Security Hygiene: The First Line of Security

After many decades as security professionals, it’s depressing to keep seeing the same issues and mistakes. It feels like we’re stuck in hacker Groundhog Day. Get up, clean up the mistakes made by users or administrators, handle a new attack, and fill out compliance reports, only to have to do it all over again the next day. The most basic advice we give anyone building a security program is to make sure you handle the fundamentals well. You remember security fundamentals, right? Things like ensuring visibility for every asset, and maintaining a strong security configuration and posture for those assets. You also need to patch systems efficiently and effectively when vendors issue updates. In this Security Hygiene: The First Line of Security paper, we’ll provide a reminder as to the importance of the fundamentals and present a process to ensure you can fix issues efficiently and effectively. Our research is licensed by companies that understand the need to keep their communities not just at the cutting edge of technology, but to do it securely. We thank our friends at Oracle for licensing this report. Our research is done using our Totally Transparent research methodology. This allows us to do impactful research while protecting our integrity. Download the paper (PDF). Share:

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Security Monitoring State of the Union

A few years ago we wrote a paper called Security Monitoring Team of Rivals, which really highlighted the reality that you had to make your SIEM and security analytics products work together. The analytics platforms could not provide the broader capabilities delivered by the SIEM, especially in the areas of compliance and incident response. And the SIEM wasn’t really built to do higher end analytics, and it showed when trying to do anything but fairly simple correlation. Oh, how the times have changed. We’ve seen a pretty dramatic evolution of features on both sides of the discussion. And shockingly enough, all of the players in the market are positioning to provide the strategic platform for security monitoring. We see existing SIEM players bundling in security analytics capabilities, and security analytics players positioning their products as next-generation SIEM. As usual, customers are caught in the middle, trying to figure out what is the truth and what is marketing puffery. So in this Security Monitoring State of the Union paper, we delve into the use cases driving the need for security monitoring, the product/service requirements that emerge from these use cases, and the buying process to choose your security monitoring platform. As always our research is licensed by forward-looking companies that realize the importance of educating their communities on the rapidly changing technology landscape. Our friends at McAfee have licensed this report. Our research is done using our Totally Transparent research methodology. This allows us to do impactful research while protecting our integrity. You can download the paper (PDF). Share:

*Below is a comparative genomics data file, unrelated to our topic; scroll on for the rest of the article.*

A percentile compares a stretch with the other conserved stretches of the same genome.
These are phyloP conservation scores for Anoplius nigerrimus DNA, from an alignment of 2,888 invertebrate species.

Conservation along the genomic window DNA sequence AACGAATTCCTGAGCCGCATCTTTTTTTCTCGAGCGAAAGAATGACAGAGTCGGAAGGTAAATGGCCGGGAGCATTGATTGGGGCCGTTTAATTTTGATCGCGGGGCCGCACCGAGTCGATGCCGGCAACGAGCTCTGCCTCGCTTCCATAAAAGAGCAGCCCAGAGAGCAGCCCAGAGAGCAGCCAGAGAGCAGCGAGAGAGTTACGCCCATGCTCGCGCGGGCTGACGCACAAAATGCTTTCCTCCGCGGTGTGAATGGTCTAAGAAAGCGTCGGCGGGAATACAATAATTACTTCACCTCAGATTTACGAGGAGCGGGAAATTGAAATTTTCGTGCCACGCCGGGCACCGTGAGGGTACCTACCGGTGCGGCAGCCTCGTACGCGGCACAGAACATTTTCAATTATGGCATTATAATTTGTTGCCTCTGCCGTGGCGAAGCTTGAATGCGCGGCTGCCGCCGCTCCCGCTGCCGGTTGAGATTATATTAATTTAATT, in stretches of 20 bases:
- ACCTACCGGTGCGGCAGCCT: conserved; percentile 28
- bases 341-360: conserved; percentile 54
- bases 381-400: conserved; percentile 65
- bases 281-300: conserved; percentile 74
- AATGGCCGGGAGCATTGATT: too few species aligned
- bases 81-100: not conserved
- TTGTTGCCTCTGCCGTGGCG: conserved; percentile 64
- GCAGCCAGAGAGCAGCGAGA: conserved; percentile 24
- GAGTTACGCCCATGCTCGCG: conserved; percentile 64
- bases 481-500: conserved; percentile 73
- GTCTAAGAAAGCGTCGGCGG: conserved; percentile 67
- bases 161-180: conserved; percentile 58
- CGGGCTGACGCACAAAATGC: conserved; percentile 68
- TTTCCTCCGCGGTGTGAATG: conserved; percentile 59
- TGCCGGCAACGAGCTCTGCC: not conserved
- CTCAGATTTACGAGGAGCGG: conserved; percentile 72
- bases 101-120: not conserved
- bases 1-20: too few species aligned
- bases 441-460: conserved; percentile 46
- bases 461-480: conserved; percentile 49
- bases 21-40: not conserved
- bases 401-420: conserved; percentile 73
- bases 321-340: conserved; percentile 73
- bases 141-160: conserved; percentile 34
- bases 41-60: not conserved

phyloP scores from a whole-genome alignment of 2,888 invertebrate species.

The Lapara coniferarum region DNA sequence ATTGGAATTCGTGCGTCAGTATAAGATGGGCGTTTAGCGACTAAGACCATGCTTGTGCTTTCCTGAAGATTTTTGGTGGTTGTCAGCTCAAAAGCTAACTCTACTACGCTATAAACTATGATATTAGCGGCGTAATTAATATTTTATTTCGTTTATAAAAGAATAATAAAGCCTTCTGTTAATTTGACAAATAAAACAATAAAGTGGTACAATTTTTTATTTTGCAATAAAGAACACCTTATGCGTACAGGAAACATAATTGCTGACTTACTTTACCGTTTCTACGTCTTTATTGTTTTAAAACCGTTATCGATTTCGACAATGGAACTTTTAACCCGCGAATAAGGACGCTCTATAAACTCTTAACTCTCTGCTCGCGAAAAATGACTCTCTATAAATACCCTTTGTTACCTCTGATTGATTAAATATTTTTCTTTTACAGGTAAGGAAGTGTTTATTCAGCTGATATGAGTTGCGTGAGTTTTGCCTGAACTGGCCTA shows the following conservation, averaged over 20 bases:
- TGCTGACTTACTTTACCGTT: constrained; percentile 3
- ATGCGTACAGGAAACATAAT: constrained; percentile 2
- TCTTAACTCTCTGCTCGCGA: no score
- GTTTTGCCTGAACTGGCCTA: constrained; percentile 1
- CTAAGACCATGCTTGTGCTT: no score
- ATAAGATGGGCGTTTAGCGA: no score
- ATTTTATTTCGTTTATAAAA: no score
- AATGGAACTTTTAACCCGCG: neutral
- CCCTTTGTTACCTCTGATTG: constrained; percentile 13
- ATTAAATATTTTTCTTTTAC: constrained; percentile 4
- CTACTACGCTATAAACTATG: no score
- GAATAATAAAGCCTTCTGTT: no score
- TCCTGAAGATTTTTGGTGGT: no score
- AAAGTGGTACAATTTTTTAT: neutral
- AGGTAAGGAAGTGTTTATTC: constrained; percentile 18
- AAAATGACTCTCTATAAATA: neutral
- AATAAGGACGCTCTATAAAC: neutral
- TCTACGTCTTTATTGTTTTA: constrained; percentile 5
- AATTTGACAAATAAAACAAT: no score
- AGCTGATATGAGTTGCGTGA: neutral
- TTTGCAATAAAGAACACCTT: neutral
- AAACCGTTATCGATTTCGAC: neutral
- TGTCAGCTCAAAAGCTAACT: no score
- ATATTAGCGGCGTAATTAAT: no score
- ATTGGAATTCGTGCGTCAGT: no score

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Making an Impact with Security Awareness Training

If you want your organization to take security awareness training seriously, you need to plan for that. If you don’t know what success looks like you are unlikely to get there. To define success you need a firm understanding of why the organization needs awareness training. We are talking about communicating business justification for security awareness training, and more importantly what results you expect from your organization’s investment of time and resources. The most valuable outcome is to reduce risk, which gives security awareness training its impact on corporate results. It’s reasonable to expect awareness training to result in fewer successful attacks and less loss: risk reduction. Every other security control and investment needs to reduce risk, so why hasn’t security awareness training been held to the same standard? We don’t know either, but the time has come to start thinking about it. To overcome limitations in security awareness training and achieve the desired business objectives, in this paper we introduced the concept of Continuous, Contextual Content (3C) as the cornerstone of the kind of training program which can achieve security initiatives. This approach provides a user-centric concept to deliver the necessary content when they need it, reminding the employee about phishing, not at a random time, but after they’ve clicked on a phishing message. We also cover incentives, content approaches, and metrics to ensure your awareness training program provides sustainable impact. We’d like to thank Mimecast for licensing the content. It’s through the support of forward-thinking companies that use our content to educate their communities that allow us to write what you need to read. As always, our research is done using our Totally Transparent research methodology. This allows us to do impactful research while protecting our integrity. Download the paper here. Share: